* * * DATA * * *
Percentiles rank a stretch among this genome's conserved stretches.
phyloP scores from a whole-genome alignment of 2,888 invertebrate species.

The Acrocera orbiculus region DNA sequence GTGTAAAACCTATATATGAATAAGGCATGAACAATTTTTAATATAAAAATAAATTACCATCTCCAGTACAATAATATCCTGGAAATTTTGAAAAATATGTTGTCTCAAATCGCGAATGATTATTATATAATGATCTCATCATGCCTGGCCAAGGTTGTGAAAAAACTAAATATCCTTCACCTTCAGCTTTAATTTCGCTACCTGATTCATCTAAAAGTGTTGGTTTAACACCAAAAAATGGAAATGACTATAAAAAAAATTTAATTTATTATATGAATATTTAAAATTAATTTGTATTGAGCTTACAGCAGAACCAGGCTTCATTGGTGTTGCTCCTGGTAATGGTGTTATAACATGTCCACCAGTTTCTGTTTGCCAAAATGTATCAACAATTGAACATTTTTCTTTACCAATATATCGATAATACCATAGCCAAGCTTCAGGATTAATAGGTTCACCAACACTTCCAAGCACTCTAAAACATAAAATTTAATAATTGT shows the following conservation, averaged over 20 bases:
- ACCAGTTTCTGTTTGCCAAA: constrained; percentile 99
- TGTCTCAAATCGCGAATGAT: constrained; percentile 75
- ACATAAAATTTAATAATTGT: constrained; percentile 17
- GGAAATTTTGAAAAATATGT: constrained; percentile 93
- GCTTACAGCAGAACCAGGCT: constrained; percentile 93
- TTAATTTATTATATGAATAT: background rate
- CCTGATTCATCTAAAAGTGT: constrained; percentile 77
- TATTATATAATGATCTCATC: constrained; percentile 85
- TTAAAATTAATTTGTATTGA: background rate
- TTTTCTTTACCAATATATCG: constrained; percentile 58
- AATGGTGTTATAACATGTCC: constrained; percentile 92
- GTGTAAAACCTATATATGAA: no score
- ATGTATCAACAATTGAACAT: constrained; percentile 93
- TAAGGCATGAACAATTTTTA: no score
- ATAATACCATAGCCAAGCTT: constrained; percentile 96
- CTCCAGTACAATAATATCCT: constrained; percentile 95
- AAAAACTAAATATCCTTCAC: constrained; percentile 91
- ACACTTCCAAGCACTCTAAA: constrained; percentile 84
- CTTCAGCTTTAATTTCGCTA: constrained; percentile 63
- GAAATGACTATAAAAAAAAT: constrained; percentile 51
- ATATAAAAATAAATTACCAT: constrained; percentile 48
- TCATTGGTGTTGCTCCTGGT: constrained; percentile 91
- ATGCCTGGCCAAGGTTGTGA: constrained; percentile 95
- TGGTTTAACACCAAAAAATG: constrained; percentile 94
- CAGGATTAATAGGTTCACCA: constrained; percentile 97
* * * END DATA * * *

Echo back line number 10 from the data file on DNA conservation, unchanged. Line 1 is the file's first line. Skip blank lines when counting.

- CCTGATTCATCTAAAAGTGT: constrained; percentile 77